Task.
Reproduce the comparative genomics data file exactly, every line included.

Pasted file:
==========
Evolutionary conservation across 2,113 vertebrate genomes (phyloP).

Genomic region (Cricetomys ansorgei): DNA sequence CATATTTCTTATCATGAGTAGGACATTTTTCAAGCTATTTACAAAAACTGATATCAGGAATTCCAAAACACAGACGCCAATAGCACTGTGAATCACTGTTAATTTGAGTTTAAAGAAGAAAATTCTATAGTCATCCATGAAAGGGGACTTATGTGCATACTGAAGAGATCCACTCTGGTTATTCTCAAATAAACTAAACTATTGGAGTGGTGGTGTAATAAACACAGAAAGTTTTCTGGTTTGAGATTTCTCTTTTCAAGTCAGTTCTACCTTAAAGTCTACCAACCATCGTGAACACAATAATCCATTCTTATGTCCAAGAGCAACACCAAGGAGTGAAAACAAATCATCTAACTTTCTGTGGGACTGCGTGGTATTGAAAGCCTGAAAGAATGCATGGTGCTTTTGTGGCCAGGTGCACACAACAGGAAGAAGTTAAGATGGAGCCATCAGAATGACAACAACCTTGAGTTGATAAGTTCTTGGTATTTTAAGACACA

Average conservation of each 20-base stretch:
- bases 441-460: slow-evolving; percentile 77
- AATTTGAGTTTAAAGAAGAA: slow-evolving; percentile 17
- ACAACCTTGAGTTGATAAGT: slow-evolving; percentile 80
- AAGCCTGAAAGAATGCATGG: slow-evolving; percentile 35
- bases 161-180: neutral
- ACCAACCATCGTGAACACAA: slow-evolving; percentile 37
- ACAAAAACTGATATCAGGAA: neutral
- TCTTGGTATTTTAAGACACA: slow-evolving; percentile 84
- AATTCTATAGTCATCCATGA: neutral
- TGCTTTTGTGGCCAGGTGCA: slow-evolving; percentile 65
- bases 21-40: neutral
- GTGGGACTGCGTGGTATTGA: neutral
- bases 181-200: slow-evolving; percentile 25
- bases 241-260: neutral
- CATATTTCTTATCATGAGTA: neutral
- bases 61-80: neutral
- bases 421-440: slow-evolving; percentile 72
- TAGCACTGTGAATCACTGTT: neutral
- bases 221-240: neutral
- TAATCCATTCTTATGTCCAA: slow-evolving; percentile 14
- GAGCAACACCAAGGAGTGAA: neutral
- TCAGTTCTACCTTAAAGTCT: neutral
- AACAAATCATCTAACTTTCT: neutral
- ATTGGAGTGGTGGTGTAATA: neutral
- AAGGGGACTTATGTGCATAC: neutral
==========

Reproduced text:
Evolutionary conservation across 2,113 vertebrate genomes (phyloP).

Genomic region (Cricetomys ansorgei): DNA sequence CATATTTCTTATCATGAGTAGGACATTTTTCAAGCTATTTACAAAAACTGATATCAGGAATTCCAAAACACAGACGCCAATAGCACTGTGAATCACTGTTAATTTGAGTTTAAAGAAGAAAATTCTATAGTCATCCATGAAAGGGGACTTATGTGCATACTGAAGAGATCCACTCTGGTTATTCTCAAATAAACTAAACTATTGGAGTGGTGGTGTAATAAACACAGAAAGTTTTCTGGTTTGAGATTTCTCTTTTCAAGTCAGTTCTACCTTAAAGTCTACCAACCATCGTGAACACAATAATCCATTCTTATGTCCAAGAGCAACACCAAGGAGTGAAAACAAATCATCTAACTTTCTGTGGGACTGCGTGGTATTGAAAGCCTGAAAGAATGCATGGTGCTTTTGTGGCCAGGTGCACACAACAGGAAGAAGTTAAGATGGAGCCATCAGAATGACAACAACCTTGAGTTGATAAGTTCTTGGTATTTTAAGACACA

Average conservation of each 20-base stretch:
- bases 441-460: slow-evolving; percentile 77
- AATTTGAGTTTAAAGAAGAA: slow-evolving; percentile 17
- ACAACCTTGAGTTGATAAGT: slow-evolving; percentile 80
- AAGCCTGAAAGAATGCATGG: slow-evolving; percentile 35
- bases 161-180: neutral
- ACCAACCATCGTGAACACAA: slow-evolving; percentile 37
- ACAAAAACTGATATCAGGAA: neutral
- TCTTGGTATTTTAAGACACA: slow-evolving; percentile 84
- AATTCTATAGTCATCCATGA: neutral
- TGCTTTTGTGGCCAGGTGCA: slow-evolving; percentile 65
- bases 21-40: neutral
- GTGGGACTGCGTGGTATTGA: neutral
- bases 181-200: slow-evolving; percentile 25
- bases 241-260: neutral
- CATATTTCTTATCATGAGTA: neutral
- bases 61-80: neutral
- bases 421-440: slow-evolving; percentile 72
- TAGCACTGTGAATCACTGTT: neutral
- bases 221-240: neutral
- TAATCCATTCTTATGTCCAA: slow-evolving; percentile 14
- GAGCAACACCAAGGAGTGAA: neutral
- TCAGTTCTACCTTAAAGTCT: neutral
- AACAAATCATCTAACTTTCT: neutral
- ATTGGAGTGGTGGTGTAATA: neutral
- AAGGGGACTTATGTGCATAC: neutral